Hublot BigBang Referee For 2018 FIFA World Cup
In all honesty though, it’s a late entry into an industry which is already looking way into the future and we’ve been waiting for more luxury watchmakers like Hublot to jump into the smartwatch craze, considering how much data you could gain compared to a traditional timepiece. Nonetheless, we’re psyched that Hublot has finally joined in with this “Hublot Big Bang Referee 2018 World Cup Russia™ Connected Watch“. Yes, that’s the full name of Hublot’s first smartwatch and FIFA 2018’s official timepeice.
In essence, they’ve built this smartwatch, (limited to 2,018 pieces) specifically for football fans who will be devotedly following this year’s FIFA World Cup. According to Hublot, the smartwatch, available from 1st May 2018, will notify its wearers of goals via a vibration, along with scores, player names/changes, and other active game-centric information. The smartwatch will also notify its owners about games 15 minutes before kickoff. More interestingly though, is the fact that referees for the famous tournament this year will use a customised version of the smartwatch with more tools to officiate the games come this June in Russia. If that be the case, the question we’re asking ourselves though, is how useful will this smartwatch prove to be considering some of its specifications?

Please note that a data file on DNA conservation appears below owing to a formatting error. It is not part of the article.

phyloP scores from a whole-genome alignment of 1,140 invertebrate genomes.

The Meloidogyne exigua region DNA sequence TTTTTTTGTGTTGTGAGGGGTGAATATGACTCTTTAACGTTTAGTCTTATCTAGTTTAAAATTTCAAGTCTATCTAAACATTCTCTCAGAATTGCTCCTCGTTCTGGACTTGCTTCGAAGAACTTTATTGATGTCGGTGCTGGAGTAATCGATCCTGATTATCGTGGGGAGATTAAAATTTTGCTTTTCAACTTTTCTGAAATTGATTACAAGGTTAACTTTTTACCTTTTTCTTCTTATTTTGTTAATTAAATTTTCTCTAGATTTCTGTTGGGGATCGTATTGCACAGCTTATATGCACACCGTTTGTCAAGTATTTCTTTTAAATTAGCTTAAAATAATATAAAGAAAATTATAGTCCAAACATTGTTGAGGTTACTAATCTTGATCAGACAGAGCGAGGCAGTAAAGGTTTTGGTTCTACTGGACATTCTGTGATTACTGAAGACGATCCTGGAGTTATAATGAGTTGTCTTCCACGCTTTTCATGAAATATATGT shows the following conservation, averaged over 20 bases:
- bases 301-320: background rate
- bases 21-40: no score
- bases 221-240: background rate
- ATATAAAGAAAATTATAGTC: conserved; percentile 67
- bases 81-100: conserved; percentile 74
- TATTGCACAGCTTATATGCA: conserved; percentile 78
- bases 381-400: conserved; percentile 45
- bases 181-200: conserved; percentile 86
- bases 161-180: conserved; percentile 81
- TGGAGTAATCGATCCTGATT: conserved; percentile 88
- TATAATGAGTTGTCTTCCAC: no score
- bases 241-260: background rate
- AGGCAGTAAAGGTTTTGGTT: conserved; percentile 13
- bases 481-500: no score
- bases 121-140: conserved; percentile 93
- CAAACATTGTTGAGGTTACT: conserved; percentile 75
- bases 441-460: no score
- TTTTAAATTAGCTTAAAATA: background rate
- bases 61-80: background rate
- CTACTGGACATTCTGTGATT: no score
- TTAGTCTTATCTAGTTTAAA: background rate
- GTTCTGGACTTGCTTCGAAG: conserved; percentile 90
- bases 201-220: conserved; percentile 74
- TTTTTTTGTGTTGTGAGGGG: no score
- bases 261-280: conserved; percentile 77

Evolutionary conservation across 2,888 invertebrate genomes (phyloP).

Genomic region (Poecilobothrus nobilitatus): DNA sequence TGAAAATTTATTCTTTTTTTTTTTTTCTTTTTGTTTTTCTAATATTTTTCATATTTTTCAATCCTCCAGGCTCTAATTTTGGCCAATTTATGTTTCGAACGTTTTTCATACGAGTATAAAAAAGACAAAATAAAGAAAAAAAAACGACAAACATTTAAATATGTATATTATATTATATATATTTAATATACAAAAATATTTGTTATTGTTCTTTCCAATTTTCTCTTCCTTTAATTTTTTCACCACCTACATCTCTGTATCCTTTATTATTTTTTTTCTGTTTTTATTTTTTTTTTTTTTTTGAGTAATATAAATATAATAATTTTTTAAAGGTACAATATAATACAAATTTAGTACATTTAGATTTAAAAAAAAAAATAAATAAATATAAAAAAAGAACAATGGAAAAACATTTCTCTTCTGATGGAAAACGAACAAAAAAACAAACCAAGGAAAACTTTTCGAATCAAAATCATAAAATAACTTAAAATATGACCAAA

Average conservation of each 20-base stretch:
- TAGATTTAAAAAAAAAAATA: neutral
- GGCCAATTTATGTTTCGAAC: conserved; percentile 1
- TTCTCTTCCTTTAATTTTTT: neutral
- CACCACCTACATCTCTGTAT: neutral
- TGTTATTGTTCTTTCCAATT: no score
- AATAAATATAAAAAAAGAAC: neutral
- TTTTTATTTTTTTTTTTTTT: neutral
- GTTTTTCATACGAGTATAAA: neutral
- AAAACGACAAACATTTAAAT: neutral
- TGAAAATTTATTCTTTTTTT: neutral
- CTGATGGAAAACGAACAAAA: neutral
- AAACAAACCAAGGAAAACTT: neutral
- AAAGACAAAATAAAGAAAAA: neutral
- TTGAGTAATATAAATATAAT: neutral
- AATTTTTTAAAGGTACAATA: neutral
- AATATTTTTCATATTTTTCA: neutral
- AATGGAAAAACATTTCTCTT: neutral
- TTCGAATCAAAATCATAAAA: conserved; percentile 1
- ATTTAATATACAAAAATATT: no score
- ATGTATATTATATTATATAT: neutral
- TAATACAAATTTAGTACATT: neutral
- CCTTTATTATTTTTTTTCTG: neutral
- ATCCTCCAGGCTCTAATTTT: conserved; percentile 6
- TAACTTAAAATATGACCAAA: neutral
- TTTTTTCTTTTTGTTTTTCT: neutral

Detailed specifications have been withheld by Hublot currently but what we do know for sure is that Hublot’s new Big Bang Referee smartwatch, previewed recently at Baselworld 2018, runs on Google’s Wear OS with an AMOLED display that sits in a 49mm titanium case. Surprisingly though for a smartwatch, it comes with “around 1 day” battery life. While that might work for sedentary settings, we however think that a 1-day battery lifespan might not cut it for the constant use referees might put this smartwatch through should the officials be solely dependent on them. Besides the standard functions of the limited models, the referee version will work in tandem with the current goal-line technology to help referees in their on-field decision making. As such, we’re curious if the referees who’ll be donning the smartwatch on the pitch will be able to use this smartwatch’s functions to its full capacity because of this sub-par battery life?
There’s also the issue of connectivity and should the Hublot smartwatch experience a lag during a match, what would happen then? Our guess is, the Men In Charge will all still pocket those trusty old notebooks just in case. Still, all things considered, this smartwatch application idea by Hublot for this year’s FIFA World Cup is a good peek into the future of watchmaking (and the beautiful game) and while more details are still scarce, we’re assuming the smartwatch will be up to the task, especially the referee’s version, which should come with a much faster processor running the smartwatch’s functions. Otherwise the RM20,000+ price tag will be tough to justify.